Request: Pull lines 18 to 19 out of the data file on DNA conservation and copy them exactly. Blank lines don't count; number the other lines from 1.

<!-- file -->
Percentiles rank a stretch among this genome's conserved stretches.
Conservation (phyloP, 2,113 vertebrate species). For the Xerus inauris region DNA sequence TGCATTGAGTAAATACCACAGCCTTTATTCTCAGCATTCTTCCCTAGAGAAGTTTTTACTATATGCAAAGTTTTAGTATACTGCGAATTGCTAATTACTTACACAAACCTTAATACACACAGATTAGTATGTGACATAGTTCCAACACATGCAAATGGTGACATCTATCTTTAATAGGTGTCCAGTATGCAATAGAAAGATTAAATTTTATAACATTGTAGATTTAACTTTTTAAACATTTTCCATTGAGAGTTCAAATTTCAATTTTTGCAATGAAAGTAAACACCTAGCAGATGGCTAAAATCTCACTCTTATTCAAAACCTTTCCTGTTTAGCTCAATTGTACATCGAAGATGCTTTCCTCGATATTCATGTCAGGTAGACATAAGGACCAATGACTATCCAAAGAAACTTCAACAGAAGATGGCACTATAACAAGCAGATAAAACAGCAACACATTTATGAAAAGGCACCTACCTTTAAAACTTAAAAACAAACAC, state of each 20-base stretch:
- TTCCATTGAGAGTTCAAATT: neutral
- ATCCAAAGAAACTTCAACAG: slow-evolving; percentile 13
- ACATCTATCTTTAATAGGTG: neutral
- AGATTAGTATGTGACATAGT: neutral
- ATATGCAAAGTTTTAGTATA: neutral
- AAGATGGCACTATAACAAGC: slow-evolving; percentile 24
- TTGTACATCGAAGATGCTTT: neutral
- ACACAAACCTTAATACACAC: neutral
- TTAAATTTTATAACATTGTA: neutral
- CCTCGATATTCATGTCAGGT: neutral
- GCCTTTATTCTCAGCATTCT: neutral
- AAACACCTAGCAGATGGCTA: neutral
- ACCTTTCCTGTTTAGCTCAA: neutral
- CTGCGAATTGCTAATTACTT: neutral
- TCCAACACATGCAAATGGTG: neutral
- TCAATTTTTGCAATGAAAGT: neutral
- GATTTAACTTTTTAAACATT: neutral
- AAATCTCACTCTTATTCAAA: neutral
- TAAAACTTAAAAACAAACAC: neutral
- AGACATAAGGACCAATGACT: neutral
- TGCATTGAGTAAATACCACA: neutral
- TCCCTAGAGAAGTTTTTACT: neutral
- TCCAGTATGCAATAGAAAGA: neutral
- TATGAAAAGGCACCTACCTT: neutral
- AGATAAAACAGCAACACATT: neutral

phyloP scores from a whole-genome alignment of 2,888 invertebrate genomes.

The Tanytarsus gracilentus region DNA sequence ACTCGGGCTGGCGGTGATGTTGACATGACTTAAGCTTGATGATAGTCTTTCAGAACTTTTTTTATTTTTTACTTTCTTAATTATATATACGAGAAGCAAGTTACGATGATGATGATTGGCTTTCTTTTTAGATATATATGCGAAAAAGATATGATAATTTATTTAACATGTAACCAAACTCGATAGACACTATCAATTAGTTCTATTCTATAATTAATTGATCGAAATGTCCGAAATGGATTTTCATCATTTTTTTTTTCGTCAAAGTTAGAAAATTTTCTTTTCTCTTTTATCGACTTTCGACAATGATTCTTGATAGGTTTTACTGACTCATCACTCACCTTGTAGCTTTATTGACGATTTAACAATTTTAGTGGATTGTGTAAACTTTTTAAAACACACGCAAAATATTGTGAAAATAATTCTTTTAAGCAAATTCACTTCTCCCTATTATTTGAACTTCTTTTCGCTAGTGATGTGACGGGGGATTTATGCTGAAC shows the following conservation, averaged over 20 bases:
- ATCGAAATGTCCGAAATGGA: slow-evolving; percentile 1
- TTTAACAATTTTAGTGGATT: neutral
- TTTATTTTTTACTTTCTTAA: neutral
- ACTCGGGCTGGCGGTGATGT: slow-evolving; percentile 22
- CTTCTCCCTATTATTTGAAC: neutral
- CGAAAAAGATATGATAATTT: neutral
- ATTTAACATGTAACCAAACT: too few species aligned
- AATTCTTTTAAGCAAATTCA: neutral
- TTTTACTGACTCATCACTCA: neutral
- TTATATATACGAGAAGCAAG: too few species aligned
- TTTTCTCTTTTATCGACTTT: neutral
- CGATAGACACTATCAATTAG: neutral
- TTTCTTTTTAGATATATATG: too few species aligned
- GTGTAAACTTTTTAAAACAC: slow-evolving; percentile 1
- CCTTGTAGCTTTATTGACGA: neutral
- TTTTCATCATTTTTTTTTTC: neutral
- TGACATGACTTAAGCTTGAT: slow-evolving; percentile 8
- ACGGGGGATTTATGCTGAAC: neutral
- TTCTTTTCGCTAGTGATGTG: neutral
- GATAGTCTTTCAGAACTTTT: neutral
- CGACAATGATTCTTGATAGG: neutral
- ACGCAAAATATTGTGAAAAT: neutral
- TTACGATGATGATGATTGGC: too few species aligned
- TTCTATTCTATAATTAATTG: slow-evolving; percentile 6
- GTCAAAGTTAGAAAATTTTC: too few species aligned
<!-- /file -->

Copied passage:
- TCAATTTTTGCAATGAAAGT: neutral
- GATTTAACTTTTTAAACATT: neutral